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Code As An Infrastructure

Code As An Infrastructure

Many years ago, back at Google, the junior me suggested a crazy idea: every line of code has a half-life.

In other words, the company is committed to keeping no legacy code, by constantly updating its codebase.

Say, your team shipped 20K lines of code in late 2008. At most half of them are allowed to still be part of the codebase by the end of 2010, at most half of the half can remain by the end of 2012, etc. If your code is business-critical, then make sure you re-implement at least half of its logic every two years.

Back then we concluded that it's not too bad of an idea, especially if we can keep the tests. Which we, of course, can.

Obviously, companies (and, especially, managers!) would not endorse such an approach. They are mostly in the "move fast, break things" mode, regardless, with tech debt piling up year after year being the rule, not an exception.

I still think it's a good idea. If your friends are building a company this way, let me know — I'd love to talk to them, at least.

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These days I am having a déjà vu when it comes to infrastructure as code.

How about introducing the term half-life for infra? At least half of the servers you have configured for prod use today must be re-configured a month from now.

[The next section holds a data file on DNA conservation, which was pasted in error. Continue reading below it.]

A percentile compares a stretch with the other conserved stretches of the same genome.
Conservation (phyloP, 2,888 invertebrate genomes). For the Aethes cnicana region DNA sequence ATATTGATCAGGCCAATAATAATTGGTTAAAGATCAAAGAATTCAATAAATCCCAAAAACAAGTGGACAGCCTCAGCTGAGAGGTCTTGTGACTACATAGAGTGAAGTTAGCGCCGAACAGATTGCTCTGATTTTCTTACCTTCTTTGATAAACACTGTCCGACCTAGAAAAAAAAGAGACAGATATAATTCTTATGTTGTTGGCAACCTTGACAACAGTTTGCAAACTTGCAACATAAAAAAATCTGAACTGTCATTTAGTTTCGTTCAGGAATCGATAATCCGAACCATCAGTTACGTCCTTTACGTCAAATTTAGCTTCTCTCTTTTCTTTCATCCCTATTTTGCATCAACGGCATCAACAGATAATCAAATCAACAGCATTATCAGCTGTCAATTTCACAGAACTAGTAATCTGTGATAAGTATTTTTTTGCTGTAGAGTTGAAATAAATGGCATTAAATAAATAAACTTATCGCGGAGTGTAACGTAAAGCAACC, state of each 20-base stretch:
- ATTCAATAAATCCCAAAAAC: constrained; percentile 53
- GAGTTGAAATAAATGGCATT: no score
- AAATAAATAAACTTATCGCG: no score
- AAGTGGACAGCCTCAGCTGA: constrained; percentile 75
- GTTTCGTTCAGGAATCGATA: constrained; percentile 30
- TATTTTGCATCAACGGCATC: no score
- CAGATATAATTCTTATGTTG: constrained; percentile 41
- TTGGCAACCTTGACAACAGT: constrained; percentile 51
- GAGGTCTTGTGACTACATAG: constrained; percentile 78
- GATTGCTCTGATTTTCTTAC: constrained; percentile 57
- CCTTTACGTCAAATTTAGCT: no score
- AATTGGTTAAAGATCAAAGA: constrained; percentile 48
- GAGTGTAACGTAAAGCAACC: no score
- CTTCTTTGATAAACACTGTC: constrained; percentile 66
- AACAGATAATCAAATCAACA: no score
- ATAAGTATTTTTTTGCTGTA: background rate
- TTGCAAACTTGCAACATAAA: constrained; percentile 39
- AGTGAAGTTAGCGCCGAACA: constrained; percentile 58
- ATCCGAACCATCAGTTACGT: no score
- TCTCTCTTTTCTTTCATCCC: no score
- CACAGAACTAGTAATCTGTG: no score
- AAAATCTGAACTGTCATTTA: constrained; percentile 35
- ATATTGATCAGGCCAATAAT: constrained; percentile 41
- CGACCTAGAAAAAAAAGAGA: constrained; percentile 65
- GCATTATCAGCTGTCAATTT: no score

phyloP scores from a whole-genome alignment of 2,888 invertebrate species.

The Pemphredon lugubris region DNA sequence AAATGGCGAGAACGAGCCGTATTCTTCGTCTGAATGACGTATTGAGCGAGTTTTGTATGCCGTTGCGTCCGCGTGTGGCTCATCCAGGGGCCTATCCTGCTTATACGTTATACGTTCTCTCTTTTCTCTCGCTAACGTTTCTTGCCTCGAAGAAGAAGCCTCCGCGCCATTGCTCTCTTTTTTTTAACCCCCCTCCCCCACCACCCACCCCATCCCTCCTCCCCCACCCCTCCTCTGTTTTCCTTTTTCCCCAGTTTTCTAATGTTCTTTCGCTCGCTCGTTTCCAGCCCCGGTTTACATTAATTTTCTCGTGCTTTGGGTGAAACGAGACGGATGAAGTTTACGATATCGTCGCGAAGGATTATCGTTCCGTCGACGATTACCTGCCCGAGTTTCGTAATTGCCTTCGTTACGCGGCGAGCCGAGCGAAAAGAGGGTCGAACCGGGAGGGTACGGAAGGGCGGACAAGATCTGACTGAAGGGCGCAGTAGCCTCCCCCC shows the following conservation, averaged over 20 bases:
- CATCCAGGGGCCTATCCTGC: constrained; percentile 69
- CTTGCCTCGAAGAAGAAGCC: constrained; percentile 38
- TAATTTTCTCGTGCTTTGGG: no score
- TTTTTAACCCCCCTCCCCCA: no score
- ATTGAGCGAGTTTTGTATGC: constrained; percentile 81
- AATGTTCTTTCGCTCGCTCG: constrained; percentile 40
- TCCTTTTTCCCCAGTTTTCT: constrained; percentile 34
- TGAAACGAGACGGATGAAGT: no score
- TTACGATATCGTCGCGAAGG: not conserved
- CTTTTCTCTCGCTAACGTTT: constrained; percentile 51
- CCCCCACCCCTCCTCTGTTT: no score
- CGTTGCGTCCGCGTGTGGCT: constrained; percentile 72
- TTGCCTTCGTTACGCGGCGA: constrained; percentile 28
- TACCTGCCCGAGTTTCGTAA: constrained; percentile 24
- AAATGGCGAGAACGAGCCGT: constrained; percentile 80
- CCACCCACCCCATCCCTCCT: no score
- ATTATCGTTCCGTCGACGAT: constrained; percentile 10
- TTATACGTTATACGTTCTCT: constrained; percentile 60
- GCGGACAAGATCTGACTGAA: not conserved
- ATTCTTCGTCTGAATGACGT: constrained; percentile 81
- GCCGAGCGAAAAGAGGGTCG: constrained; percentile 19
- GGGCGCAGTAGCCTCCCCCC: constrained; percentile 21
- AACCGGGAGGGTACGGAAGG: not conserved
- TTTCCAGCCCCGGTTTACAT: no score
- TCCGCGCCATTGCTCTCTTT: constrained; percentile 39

If you are cloud-first, you are, in a way, already half-way there. Servers die, or get decommissioned, and you have to have the process by which your code can be re-staged on fresh machines, being fully connected to the rest of the fleet.

Admittedly, in most companies there will be a few servers with fine-tuned manual configuration, for which this job is more manual than just a few actions. Those are exactly the points of impact that are not getting the attention they deserve most these days, and those are exactly the ones, IMHO, which a new solution, once it emerges, would improve the most.

A big reason I like the cloud is that it's easier to be disciplined if your deployment has to follow certain rules and constraints.

For on-prem deployment, this "luxury" is not there. In a way, it is making the DevOps job much harder in the long run.

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Curiously, this is where the crypto community might be ahead of the curve.

The crypto folks don't have the luxury of relying on some cloud infra. At the same time, crypto solutions can not afford manual configuration, mostly because they are, well, decentralized by design.

But designing software to run in a 100% decentralized fashion doesn't necessarily solve the problems right away. Sure, decentralized solutions are a lot harder when it comes to reliability, low latency, and safety from bad actors. Still, a lot more down to earth problems, such as fault tolerance and node discoverability, have to be taken care of.

~ ~ ~

I am going to make a strong claim — and a falsifiable prediction! — that if a new and effective configuration / server management solution for one's own cloud, or for a hybrid cloud, would emerge, it would come not from the people who are thinking 24/7 of how to improve Chef or Ansible or Kuberbetes or CloudFormation.

Rather, it would be designed by those looking for better ways to speed up their smart contracts by offering users to run their own support nodes, for a modest income in certain tokens.

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